Example B has a straight staircase design. You go down a long hallway on the second floor to access the staircase to the third floor. Even though it's modernized and open, it still feels more like going to an attic in Example B.

I like the layout of Example A the best. The main floor is not the main living area. There's no TV in the living room. Aside from the large eat in kitchen, none of the other rooms are used so the house is always clean for guests. The entire second floor is like a massive master suite with the office and library located on that floor. Daytime is mostly spent in the family room and kitchen. Evenings are mostly spent on the 2nd floor because the library is expansive and doubles as a family room. All of the children are on the third floor so the parents aren't far removed from them at night since the second floor is a living area, not just a sleeping area like most houses.

Last edited by Hopes; 12-06-2009 at 01:25 PM..
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Old 12-06-2009, 12:28 PM
 
Location: Michaux State Forest
1,275 posts, read 3,401,275 times
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Quote:
Originally Posted by golfgal View Post
I grew up in one and had many friends that had them as well. The floor plans were all different but they had the basics on the main floor, living room, dining room, kitchen and most had axillary rooms like libraries, music rooms or whatever people used them for. The second floor had bedrooms and bathrooms. The third floor depended on the house, most were walk-up attic spaces but some were finished rooms (more bedrooms, office space, etc.). A couple of the houses actually had ballrooms on the 3rd floor. Most of the houses were Victorian styles or similar. Some of them now have been converted into Bed and Breakfasts.

Technically all of these houses would be 4 stories as they all had basements too.
golfgal, where did you grow up? Are these houses more common in some areas of the U.S.? Like I said before, there are very very rare in South Florida.
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Old 12-06-2009, 12:46 PM
 
43,011 posts, read 107,590,543 times
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Quote:
Originally Posted by lilred0005 View Post
golfgal, where did you grow up? Are these houses more common in some areas of the U.S.? Like I said before, there are very very rare in South Florida.
They are rare wherever there are hurricanes.

The more stories, the more stress on the structure during high winds.

That's why there are more one story houses than even two story houses in Florida.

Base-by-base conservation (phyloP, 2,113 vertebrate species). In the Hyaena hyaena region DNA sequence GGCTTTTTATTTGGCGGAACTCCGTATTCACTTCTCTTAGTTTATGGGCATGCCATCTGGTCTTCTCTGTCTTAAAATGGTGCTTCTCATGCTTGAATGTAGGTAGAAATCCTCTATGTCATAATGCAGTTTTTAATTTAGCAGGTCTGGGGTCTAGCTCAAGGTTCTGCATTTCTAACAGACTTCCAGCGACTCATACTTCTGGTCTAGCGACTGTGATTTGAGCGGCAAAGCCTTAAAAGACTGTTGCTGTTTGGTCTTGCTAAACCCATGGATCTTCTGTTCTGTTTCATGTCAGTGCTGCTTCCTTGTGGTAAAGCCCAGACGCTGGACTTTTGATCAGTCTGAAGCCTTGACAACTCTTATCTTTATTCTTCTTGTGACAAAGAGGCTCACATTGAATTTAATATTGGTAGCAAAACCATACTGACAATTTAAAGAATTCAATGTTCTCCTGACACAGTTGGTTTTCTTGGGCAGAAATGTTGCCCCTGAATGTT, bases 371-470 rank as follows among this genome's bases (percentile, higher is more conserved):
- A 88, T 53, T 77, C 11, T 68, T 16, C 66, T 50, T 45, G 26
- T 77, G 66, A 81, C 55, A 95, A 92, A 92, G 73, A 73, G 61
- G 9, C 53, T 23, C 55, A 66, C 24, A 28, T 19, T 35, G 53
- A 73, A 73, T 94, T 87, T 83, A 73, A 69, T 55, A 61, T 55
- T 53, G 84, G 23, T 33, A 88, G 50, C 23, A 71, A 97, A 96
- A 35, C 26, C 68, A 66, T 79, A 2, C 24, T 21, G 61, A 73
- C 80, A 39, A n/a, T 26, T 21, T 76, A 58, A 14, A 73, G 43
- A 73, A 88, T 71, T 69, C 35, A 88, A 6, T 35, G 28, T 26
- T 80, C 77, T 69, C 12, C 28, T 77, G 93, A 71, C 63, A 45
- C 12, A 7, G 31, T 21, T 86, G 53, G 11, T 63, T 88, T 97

A third or fourth story house would be exposed to ever more stress in high winds.
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Old 12-06-2009, 01:00 PM
 
Location: southwest TN
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I grew up in 2 similar 3 story houses which had similar set-ups.

First floor was entry foyer, sun room, living room, formal dining room, eat in kitchen, powder room, and enclosed back porch. 2nd room was bedrooms and main bathroom, with third floor divided into attic space and dormered bedrooms. Each home also had a finished basement with one of them having a walk-out. The basements had full bath, laundry area, one had a full, summer kitchen, storage areas, secondary pantry, a children's/teen's recreation area, and a workshop.

I live in a 3 floor home now with an almost identical set-up to my earliest home; with the exception that the basement has a fourth bedroom and the 3rd floor does not have a regular staircase but was initially simply an attic that was finished and still has the pull-down stairs.

Ironically, the home we just purchased as our retirement home has 1 floor, no basement, no attic, and no dining room. I'm still trying to figure out how to get rid of enough stuff to not have to rent another house just for storage.
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Old 12-06-2009, 05:11 PM
 
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Interesting topic.

I lived in a three story house on an island in Texas. We were definitely in hurricane country.

I love older houses, but this was a "modern" late 70's house.

On the bottom floor: parking, laundry and bathroom. Two bedrooms. All tile floors.

Second floor was the true living area. Great views of the golf course and canal. Living/dining/kitchen/powder room.

Top floor: a huge master suite, plus a small den or bedroom and a full bath.

Each floor had a patio or balcony as well.

I still think of it as the "upside down house", but givien the location, it made sense.